Pen & Sword's Mitsubishi A6M Zero

Author/Artists: Robert Jackson


Pen & Sword


$28.95 from Casemate


Scott Van Aken

Notes: 84 pages, softcover, 11.5 x 8.5 inches, 200 illustrations. ISBN: 978-1-526759942

Undoubtedly the most widely known Japanese aircraft of the Pacific War is the Mitsubishi A6M. The aircraft was a major switch from the previous A5M. Here the Japanese Navy had a modern retractable landing gear monoplane fighter with an enclosed canopy. It was fast, had superb maneuverability and was able to fly ranges that were unheard of in Western nations. All of this came with a price. There was no armor plating to protect the pilot. The light airframe precluded sealed fuel tanks, and limited its diving speed. It was fairly well armed with dual rifle calibre machine guns and two 20mm cannon.

For much of the first year of the war, the Japanese Navy ran roughshod over the Allies. It had highly experienced pilots who knew their planes and took full advantage of those features. It wasn't until late in 1942 that American pilots were able to develop tactics to combat the advantages of the A6M. By mid 1943 the Zero was showing its age. Despite constant upgrading of engines, armament and protection, the Japanese never regained the experience lost when its well trained pilots were killed. The type flew from the first to the last days of the war. Some have survived in museums and very few are still flying.

This book is written by an author who is no stranger to many as he's written a lot in the past. In line with other books in this series, we are provided with the background and development of the aircraft along with a brief look at its combat record as the war progressed. Also part of this series is a modelers section. In this case it is fair extensive taking up half of the book. There are a variety of kits featured as well as a number of modelers. One thing that really struck me when looking at the images of the completed kits was how many got the shade of paint used on the A6M2 and A6M3 so wrong. The aircraft were painted in a light 'concrete' color as shown in the accompanying image of a kit I built several years ago, yet some have it almost brown while others went with the light grey that was shown to be incorrect 20 years ago. Still, the builds are well done and several provide a number of in work images.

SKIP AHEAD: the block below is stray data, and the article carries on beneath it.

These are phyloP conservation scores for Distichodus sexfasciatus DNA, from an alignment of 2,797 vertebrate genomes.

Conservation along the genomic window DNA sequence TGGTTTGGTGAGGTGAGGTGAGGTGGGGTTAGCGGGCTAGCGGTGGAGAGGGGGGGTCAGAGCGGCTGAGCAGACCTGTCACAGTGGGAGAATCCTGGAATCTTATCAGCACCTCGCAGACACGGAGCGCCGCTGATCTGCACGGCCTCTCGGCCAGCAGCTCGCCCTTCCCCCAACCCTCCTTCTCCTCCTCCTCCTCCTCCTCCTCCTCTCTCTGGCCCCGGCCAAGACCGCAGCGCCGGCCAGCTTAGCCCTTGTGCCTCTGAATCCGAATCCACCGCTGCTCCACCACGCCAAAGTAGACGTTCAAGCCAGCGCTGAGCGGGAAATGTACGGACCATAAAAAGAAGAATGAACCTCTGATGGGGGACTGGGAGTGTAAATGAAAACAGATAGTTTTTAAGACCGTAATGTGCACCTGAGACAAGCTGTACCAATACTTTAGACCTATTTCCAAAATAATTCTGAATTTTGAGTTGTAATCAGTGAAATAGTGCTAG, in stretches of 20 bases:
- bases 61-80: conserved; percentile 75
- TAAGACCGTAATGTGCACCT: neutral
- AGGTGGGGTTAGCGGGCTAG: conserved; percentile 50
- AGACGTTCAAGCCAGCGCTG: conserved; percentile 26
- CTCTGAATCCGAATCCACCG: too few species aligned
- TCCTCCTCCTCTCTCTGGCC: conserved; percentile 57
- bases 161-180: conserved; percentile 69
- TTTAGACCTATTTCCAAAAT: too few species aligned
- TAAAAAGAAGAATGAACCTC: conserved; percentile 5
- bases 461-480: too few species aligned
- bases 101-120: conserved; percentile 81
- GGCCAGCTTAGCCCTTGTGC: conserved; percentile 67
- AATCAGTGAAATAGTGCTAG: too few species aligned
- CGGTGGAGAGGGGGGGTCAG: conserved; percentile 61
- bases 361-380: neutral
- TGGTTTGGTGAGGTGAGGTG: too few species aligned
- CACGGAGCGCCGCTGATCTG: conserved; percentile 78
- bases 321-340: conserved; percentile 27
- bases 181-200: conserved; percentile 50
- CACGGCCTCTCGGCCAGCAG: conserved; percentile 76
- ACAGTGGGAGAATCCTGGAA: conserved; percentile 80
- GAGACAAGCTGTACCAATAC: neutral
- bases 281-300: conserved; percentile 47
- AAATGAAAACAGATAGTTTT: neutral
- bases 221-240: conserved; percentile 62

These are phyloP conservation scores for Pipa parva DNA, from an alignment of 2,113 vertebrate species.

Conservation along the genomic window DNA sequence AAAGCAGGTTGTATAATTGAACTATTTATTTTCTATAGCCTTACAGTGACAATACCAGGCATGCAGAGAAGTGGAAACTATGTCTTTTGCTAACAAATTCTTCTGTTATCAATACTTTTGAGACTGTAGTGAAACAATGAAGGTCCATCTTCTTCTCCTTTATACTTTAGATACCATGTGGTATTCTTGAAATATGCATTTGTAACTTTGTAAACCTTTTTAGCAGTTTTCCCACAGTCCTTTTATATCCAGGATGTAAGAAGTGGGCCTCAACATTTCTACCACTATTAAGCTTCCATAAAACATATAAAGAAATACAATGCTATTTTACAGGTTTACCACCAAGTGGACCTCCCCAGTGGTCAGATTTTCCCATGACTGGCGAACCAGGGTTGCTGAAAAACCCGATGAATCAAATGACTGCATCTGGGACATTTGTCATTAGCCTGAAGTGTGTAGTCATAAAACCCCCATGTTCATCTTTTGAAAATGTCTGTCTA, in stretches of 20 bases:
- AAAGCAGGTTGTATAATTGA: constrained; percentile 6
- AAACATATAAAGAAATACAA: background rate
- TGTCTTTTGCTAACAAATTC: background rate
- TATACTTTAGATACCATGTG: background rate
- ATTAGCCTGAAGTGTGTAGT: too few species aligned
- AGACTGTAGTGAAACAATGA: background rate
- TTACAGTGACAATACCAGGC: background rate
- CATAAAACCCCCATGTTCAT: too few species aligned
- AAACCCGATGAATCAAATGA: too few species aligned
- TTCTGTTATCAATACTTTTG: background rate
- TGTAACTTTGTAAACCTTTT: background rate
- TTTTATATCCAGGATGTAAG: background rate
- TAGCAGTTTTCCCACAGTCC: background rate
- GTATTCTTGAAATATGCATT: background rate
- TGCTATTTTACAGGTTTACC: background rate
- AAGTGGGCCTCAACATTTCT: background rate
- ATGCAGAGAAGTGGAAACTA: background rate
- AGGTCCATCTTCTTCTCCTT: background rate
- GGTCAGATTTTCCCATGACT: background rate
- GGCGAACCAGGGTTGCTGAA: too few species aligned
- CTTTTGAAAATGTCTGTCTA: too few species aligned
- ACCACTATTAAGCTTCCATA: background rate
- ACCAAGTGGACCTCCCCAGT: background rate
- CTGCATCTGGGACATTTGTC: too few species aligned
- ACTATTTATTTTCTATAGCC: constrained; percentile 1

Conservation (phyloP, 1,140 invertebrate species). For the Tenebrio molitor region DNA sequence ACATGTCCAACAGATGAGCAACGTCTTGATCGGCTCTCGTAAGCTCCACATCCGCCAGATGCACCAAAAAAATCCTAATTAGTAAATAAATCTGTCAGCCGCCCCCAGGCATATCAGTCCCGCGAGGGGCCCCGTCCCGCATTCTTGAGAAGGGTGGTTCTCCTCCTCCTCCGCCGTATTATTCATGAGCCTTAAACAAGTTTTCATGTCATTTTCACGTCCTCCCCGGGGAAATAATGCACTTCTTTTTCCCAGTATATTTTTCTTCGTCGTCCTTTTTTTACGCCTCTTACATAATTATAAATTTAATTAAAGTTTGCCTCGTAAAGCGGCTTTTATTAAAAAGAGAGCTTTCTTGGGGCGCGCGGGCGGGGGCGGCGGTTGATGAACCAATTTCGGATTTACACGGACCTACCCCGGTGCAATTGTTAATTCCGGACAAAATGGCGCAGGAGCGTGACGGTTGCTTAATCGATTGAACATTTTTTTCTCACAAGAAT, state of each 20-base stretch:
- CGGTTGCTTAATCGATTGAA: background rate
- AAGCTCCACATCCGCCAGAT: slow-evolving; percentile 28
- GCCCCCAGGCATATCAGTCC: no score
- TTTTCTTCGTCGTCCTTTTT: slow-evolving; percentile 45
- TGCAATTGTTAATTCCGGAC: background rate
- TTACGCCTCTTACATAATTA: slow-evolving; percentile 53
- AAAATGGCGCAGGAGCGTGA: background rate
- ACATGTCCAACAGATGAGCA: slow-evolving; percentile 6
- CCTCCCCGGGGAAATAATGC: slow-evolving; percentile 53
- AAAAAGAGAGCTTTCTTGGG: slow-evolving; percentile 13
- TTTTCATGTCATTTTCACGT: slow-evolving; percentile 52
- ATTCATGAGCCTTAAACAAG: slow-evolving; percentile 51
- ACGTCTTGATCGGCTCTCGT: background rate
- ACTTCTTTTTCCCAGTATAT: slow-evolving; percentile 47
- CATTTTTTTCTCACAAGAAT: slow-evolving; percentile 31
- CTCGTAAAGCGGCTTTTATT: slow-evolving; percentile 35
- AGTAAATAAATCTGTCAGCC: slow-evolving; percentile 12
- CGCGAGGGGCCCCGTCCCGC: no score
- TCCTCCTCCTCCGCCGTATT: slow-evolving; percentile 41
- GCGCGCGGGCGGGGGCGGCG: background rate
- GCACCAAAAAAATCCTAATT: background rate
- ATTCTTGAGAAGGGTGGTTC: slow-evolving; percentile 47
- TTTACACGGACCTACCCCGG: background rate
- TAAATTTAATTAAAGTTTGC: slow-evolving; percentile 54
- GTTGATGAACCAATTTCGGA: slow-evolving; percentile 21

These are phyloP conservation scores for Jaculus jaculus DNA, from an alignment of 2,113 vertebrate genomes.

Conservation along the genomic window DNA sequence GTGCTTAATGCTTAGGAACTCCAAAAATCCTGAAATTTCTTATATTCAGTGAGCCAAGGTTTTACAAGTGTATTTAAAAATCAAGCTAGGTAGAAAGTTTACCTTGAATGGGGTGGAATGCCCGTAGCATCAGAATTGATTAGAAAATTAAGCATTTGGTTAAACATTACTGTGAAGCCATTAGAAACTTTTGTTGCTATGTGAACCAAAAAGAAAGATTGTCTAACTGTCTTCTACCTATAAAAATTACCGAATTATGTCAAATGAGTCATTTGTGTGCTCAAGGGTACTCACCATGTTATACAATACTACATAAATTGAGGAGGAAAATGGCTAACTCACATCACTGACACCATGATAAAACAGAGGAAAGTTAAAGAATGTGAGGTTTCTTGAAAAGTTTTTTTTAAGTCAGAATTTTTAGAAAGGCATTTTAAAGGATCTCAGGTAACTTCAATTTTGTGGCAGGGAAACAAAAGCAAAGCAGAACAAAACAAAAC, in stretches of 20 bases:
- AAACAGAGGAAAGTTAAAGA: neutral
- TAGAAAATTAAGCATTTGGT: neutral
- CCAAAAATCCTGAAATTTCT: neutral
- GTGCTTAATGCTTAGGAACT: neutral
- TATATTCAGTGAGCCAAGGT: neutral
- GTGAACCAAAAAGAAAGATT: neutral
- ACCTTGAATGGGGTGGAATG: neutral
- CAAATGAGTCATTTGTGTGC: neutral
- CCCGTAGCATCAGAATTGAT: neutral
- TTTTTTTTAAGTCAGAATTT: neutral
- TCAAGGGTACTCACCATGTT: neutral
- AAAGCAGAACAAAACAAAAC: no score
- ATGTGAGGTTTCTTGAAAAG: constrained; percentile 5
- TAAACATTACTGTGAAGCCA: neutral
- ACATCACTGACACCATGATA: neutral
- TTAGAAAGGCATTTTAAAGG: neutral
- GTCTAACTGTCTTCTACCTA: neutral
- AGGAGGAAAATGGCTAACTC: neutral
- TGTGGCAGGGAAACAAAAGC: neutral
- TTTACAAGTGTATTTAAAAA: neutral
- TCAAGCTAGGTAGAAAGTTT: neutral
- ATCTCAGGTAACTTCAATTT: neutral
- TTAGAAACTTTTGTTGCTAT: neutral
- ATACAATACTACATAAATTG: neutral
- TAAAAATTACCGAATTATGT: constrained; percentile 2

In all, it is a book well worth picking up. It reads well and has a nice choice of period photos as well as those of museum aircraft and warbirds. 

February 2021

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Review book courtesy of  Casemate Publishing, where you can order your copy at this link

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